John McEnroe slams Margaret Court as the 'crazy aunt' of tennis

Christopher Knaus
Photograph: Clive Brunskill/Getty Images

John McEnroe has slammed Margaret Court as the sport’s “crazy aunt” and criticised Tennis Australia’s handling of the “nightmare” she presents.

In a humorous video posted to Twitter by Eurosport UK, McEnroe criticised Court’s controversial comments condemning homosexuality and celebrating apartheid South Africa’s stance on race.

Tennis Australia has faced criticism for its decision to mark 50 years since she completed a calendar grand slam by winning the Australian Open, French Open, Wimbledon and US Open in one year. The achievement will be celebrated with a special ceremony at Rod Laver Arena on Monday night.

Tennis Australia has attempted to differentiate the celebration of her sporting achievements from any celebration of her character or personal views.

But McEnroe said it simply “doesn’t work that way”.

“It’s the 50th anniversary of Margaret Court’s grand slam, and Tennis Australia is facing a dilemma: what do they do with their crazy aunt?” McEnroe said.

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“They finally decided to invite her, but it came with a twist: ‘we will recognise what she did in 1970, but we won’t celebrate the person’.”

“Huh? Well it doesn’t work that way. You can’t separate the person from her achievements.”

McEnroe pleaded with Serena Williams to win two more grand slams and surpass Court’s record of 24. Doing so would allow the tennis world to consign Court and her “offensive views” to the past “where they both belong”, he said.

“To the credit of Tennis Australia, Margaret Court’s tribute is counter-balanced by the organisation of the biggest LGBTIQ tennis tournament in the world at Melbourne Park,” McEnroe said.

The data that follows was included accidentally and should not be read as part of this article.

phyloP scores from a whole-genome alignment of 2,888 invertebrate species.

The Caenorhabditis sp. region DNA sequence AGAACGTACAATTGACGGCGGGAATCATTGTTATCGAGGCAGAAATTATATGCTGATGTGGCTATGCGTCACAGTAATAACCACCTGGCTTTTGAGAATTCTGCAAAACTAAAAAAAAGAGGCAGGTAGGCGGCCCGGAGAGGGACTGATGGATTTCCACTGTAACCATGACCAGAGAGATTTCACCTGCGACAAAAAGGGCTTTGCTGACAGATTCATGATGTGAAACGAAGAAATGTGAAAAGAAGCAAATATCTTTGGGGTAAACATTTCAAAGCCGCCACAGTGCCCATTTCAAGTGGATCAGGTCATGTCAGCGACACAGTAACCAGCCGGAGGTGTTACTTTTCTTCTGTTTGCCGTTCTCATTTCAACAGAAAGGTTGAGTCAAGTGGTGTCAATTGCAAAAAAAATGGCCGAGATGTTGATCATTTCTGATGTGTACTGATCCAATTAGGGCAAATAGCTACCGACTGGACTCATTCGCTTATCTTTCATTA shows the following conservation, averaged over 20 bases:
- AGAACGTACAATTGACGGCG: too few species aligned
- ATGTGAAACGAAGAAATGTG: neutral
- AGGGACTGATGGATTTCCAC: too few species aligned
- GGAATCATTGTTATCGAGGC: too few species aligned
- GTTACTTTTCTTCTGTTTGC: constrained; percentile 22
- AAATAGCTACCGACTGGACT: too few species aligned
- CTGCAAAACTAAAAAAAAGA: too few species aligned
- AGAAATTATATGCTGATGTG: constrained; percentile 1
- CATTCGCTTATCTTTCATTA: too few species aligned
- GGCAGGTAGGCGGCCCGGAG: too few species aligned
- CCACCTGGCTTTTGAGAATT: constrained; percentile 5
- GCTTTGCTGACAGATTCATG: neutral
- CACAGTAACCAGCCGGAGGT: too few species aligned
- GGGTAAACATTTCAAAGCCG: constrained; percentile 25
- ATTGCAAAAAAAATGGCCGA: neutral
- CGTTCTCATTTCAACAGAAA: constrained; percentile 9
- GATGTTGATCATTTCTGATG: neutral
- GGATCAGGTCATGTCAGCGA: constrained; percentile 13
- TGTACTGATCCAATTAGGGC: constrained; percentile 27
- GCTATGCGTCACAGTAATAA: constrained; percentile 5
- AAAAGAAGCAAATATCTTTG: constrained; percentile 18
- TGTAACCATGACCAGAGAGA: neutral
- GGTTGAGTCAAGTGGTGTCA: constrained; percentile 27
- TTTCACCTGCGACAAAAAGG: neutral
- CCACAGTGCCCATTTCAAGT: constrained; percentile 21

“Organisers call it the glam slam. Margaret would probably call it hell on Earth.”

Martina Navratilova, who is openly gay, also spoke out on Monday, saying: “It’s just unfortunate because I think what Margaret Court doesn’t realise is how many people she hurts with her rhetoric.”

“She can believe whatever she wants but she’s actually hurting people and that’s not OK.”

The controversy surrounding Court has posed a headache for Australia Open organisers. Chief executive Craig Tiley said she was “one of the icons of sport in Australia” and would be recognised as such throughout the tournament.

But Tennis Australia has also issued statements distancing itself from her homophobic views.

“As often stated, Tennis Australia does not agree with Margaret’s personal views, which have demeaned and hurt many in our community over a number of years,” it said earlier this month.

“They do not align with our values of equality, diversity and inclusion.”

Tennis Australia has previously faced calls to remove Court’s name from the Margaret Court Arena at the home of the Australian Open, Melbourne Park. Her views have also led to criticism from current and former players, including Billie Jean King and Martina Navratilova.